A: Logic synthesis needs to keep evolving as new designs appear, in terms of size, complexity, and technology. In terms of size, some of the optimizations that were scaling OK a decade ago, and are really key to delivering on PPA, need a fundamental re-thinking today at both the algorithmic and software engineering levels. This is a golden opportunity for innovation in synthesis: often when trying to push scalability to the next level, new ideas come up to generate more PPA benefits.
In terms of complexity, our customers’ designs are not only growing larger but also becoming more sophisticated. Handling a relatively small but complex logic reasoning problem can be equally challenging as solving larger problems. For example, in the SAT-solving community, there are known problems with hundreds of inputs that take more time to solve than some problems with tens of thousands of inputs. Now back to synthesis. AI is clearly a strong driver in the growing complexity of modern designs. On the one hand, AI brings together new architectures and deeper interconnection among computational elements, e.g., neural networks. Synthesis needs to keep up to grab all of the PPA advantages on the table, with good runtime, for these designs. On the other hand, AI enables automatic generation of RTL that can be finally configured by the user. In this context, synthesis is asked to find more opportunities to simplify the design as compared to traditional handwritten RTL, where the designer carefully optimizes each line of RTL code.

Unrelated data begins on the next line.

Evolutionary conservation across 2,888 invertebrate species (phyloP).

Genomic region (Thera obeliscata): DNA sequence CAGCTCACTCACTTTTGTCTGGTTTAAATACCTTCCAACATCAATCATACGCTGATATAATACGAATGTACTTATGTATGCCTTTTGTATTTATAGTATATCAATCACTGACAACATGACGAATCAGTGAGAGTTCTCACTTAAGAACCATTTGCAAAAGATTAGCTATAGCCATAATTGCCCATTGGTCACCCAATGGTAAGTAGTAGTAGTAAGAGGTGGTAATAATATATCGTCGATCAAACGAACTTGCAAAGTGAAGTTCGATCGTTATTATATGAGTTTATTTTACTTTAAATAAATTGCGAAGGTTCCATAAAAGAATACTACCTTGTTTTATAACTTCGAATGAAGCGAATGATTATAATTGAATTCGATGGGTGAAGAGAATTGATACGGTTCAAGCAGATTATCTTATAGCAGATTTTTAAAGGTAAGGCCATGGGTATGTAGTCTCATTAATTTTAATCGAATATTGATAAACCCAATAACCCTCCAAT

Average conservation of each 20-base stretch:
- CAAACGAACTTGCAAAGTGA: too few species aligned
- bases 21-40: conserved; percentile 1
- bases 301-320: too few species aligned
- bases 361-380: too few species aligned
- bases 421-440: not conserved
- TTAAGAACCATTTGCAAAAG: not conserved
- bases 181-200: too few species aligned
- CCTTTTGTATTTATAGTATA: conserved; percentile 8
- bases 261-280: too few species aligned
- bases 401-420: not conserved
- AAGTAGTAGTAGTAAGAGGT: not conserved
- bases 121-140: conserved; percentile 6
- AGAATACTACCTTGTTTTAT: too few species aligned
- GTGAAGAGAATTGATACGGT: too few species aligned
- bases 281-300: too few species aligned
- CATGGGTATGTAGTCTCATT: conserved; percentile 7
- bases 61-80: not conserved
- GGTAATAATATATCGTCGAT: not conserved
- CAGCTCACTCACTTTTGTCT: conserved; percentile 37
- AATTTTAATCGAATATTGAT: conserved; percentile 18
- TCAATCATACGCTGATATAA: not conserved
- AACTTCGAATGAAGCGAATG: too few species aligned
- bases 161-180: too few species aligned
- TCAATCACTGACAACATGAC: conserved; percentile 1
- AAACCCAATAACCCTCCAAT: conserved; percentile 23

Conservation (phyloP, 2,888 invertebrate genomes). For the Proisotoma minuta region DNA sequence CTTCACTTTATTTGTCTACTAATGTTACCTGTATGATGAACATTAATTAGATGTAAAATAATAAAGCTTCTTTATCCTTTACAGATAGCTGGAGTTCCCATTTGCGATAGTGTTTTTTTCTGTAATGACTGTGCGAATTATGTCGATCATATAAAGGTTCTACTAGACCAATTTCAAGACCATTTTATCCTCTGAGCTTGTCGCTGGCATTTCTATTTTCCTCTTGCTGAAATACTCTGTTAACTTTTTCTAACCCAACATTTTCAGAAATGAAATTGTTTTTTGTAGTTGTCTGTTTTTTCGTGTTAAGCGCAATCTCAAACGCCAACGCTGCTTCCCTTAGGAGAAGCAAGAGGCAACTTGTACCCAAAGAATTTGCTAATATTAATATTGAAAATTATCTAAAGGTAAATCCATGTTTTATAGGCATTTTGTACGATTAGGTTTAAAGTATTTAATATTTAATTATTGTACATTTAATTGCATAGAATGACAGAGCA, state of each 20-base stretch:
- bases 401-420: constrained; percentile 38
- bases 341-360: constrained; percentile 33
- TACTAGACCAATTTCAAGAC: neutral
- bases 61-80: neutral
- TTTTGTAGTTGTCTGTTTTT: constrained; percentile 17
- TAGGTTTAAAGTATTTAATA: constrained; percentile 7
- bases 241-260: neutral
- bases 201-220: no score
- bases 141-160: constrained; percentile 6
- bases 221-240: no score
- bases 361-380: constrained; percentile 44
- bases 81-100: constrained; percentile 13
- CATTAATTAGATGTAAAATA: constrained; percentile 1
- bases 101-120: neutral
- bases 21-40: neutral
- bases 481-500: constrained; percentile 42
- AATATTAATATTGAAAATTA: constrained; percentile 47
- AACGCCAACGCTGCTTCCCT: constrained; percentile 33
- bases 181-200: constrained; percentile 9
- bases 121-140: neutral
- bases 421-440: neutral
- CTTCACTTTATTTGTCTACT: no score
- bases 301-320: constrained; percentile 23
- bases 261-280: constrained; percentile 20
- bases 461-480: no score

As far as technology goes, with CMOS node scaling slowing down, synthesis needs to step up and boost the innovation cycle to compensate. And when dealing with the advanced 3nm/2nm nodes, we need more technology-aware synthesis methodologies to address the challenges seen in such small geometries. Moreover, as post-CMOS alternatives, such as superconducting electronics, are under investigation by industry and academia, new logic synthesis approaches often become essential to permit a fair evaluation on these nanotechnologies – especially when they have different logic abstractions than standard CMOS.